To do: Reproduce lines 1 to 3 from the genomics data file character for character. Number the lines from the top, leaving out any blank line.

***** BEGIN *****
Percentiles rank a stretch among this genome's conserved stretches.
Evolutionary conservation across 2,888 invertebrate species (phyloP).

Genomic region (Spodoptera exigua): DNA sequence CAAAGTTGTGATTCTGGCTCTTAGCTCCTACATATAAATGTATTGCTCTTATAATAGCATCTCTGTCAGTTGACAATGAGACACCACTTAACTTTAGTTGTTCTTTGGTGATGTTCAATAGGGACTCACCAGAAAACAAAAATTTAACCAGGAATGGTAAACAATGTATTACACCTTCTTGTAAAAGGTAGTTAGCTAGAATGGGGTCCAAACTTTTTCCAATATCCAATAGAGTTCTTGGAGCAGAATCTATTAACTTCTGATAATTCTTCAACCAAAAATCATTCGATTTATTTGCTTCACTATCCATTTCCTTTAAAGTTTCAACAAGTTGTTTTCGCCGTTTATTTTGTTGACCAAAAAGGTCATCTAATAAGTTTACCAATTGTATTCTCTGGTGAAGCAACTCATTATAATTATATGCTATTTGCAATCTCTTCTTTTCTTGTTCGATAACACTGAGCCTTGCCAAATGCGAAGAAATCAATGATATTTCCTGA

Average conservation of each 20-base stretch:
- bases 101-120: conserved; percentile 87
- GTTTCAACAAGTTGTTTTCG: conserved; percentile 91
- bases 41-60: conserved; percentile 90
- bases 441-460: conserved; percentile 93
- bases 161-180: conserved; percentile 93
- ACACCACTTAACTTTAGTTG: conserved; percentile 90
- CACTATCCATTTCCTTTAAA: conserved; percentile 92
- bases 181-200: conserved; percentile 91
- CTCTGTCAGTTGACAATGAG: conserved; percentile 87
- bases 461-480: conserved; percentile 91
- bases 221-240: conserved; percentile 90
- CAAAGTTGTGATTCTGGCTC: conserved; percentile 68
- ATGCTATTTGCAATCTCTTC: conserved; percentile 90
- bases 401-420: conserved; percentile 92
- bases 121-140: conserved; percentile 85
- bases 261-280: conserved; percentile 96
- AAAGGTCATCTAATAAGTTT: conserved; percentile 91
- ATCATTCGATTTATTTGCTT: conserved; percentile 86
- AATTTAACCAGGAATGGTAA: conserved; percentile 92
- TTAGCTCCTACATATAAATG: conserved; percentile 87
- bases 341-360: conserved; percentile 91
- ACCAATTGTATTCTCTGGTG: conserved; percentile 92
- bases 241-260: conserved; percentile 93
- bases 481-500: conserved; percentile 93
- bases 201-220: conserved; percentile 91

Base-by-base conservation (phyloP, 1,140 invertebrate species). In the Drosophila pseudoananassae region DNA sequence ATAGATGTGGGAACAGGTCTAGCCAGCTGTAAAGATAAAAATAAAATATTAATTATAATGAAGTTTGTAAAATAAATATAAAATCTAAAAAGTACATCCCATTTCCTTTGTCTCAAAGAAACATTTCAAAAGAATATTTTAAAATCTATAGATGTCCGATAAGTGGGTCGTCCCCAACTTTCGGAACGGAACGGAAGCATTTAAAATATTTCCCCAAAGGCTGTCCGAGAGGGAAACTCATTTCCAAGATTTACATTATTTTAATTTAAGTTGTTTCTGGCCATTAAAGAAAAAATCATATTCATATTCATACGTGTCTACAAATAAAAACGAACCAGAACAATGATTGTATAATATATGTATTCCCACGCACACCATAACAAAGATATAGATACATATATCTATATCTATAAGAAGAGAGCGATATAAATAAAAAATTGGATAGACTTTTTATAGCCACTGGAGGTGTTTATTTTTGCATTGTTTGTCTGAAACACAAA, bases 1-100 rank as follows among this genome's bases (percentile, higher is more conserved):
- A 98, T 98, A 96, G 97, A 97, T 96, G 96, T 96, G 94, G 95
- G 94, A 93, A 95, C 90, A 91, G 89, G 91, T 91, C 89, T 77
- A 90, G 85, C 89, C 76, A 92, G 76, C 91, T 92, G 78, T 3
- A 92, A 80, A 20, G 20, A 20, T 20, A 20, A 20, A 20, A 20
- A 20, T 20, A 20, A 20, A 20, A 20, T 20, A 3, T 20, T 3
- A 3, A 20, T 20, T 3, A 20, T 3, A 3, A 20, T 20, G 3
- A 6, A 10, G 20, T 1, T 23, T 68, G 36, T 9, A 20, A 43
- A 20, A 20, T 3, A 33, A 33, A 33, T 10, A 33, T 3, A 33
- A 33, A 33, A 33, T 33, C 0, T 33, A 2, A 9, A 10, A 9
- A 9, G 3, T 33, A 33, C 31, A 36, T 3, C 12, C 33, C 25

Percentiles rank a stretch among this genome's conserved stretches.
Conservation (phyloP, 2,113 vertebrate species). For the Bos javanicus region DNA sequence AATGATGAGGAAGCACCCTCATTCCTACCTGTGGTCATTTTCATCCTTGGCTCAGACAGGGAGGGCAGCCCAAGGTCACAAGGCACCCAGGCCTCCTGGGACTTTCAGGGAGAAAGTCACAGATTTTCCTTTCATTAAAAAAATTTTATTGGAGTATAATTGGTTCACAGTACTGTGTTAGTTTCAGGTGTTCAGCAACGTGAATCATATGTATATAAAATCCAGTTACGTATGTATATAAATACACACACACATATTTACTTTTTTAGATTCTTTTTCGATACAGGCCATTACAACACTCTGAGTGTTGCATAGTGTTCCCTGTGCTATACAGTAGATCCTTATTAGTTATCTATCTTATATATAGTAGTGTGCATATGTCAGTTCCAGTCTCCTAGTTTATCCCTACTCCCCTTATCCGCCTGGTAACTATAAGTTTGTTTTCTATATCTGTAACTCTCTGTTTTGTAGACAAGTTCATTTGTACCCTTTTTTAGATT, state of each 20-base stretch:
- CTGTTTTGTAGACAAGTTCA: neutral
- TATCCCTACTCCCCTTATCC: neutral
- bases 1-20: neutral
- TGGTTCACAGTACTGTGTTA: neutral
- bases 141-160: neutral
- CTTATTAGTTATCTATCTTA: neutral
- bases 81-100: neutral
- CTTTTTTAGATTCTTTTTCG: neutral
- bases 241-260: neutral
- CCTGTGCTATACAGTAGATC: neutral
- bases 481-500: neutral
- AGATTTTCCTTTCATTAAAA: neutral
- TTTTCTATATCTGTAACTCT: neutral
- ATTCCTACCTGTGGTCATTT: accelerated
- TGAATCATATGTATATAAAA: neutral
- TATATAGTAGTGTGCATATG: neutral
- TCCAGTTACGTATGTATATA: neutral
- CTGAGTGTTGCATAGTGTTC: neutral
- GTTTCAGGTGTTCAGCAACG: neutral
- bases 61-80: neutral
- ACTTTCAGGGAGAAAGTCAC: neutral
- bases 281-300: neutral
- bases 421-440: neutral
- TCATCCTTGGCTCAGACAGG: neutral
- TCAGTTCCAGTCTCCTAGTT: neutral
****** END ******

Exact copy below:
Percentiles rank a stretch among this genome's conserved stretches.
Evolutionary conservation across 2,888 invertebrate species (phyloP).

Genomic region (Spodoptera exigua): DNA sequence CAAAGTTGTGATTCTGGCTCTTAGCTCCTACATATAAATGTATTGCTCTTATAATAGCATCTCTGTCAGTTGACAATGAGACACCACTTAACTTTAGTTGTTCTTTGGTGATGTTCAATAGGGACTCACCAGAAAACAAAAATTTAACCAGGAATGGTAAACAATGTATTACACCTTCTTGTAAAAGGTAGTTAGCTAGAATGGGGTCCAAACTTTTTCCAATATCCAATAGAGTTCTTGGAGCAGAATCTATTAACTTCTGATAATTCTTCAACCAAAAATCATTCGATTTATTTGCTTCACTATCCATTTCCTTTAAAGTTTCAACAAGTTGTTTTCGCCGTTTATTTTGTTGACCAAAAAGGTCATCTAATAAGTTTACCAATTGTATTCTCTGGTGAAGCAACTCATTATAATTATATGCTATTTGCAATCTCTTCTTTTCTTGTTCGATAACACTGAGCCTTGCCAAATGCGAAGAAATCAATGATATTTCCTGA